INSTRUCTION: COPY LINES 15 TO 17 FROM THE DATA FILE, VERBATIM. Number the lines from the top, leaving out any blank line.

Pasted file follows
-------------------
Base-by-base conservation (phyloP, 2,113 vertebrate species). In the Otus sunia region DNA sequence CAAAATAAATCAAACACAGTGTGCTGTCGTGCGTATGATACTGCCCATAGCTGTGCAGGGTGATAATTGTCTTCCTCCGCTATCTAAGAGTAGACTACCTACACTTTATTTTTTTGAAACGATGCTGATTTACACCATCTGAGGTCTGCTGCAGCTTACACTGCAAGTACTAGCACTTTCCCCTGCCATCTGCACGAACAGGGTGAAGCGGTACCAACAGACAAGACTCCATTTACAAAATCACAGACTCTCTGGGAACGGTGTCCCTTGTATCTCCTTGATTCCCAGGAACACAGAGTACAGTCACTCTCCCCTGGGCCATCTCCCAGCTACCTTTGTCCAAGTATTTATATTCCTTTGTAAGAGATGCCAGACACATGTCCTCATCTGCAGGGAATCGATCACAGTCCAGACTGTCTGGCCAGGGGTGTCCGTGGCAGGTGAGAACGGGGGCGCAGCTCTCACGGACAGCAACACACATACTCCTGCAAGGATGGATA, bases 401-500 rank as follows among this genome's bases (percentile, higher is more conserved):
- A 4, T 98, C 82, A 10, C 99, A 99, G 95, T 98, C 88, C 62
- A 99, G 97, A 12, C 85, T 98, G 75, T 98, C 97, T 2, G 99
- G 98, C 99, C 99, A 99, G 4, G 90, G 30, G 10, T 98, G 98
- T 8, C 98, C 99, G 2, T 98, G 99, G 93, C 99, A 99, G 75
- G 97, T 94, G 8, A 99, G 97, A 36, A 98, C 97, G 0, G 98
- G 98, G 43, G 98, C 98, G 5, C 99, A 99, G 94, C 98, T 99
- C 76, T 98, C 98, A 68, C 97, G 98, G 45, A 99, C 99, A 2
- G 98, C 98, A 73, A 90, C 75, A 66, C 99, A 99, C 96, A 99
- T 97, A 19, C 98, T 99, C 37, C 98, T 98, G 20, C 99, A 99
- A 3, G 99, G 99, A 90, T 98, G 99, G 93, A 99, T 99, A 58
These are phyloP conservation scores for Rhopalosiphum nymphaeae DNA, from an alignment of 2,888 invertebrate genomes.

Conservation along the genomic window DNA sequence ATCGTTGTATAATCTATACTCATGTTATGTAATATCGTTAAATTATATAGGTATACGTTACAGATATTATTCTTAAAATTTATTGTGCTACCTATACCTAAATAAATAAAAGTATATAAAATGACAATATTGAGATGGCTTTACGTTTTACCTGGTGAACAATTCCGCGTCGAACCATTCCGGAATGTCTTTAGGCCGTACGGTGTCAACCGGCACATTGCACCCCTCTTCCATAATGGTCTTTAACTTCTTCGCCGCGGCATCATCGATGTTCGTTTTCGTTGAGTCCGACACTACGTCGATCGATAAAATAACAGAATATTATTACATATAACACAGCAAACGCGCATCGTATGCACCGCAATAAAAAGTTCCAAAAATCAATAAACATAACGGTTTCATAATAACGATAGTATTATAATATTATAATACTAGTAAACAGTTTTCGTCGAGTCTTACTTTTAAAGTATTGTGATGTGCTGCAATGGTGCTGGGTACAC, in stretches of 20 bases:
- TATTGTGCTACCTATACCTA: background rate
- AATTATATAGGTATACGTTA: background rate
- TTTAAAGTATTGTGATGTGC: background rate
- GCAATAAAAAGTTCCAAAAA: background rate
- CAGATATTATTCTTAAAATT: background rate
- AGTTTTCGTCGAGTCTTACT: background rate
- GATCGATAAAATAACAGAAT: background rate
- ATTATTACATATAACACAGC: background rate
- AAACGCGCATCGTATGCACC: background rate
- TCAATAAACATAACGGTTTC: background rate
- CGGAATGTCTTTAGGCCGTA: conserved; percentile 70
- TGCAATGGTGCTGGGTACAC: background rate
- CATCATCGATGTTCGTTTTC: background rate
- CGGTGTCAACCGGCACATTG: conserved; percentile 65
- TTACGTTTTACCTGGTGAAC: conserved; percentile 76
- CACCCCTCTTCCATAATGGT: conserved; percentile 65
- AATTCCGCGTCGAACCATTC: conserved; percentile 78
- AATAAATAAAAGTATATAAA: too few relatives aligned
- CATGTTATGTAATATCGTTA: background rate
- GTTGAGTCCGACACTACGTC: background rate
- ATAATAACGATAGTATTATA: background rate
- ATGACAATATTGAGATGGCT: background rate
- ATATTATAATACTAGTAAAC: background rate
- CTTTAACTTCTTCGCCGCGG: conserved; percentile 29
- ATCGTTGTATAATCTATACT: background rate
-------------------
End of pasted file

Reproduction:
- AATTATATAGGTATACGTTA: background rate
- TTTAAAGTATTGTGATGTGC: background rate
- GCAATAAAAAGTTCCAAAAA: background rate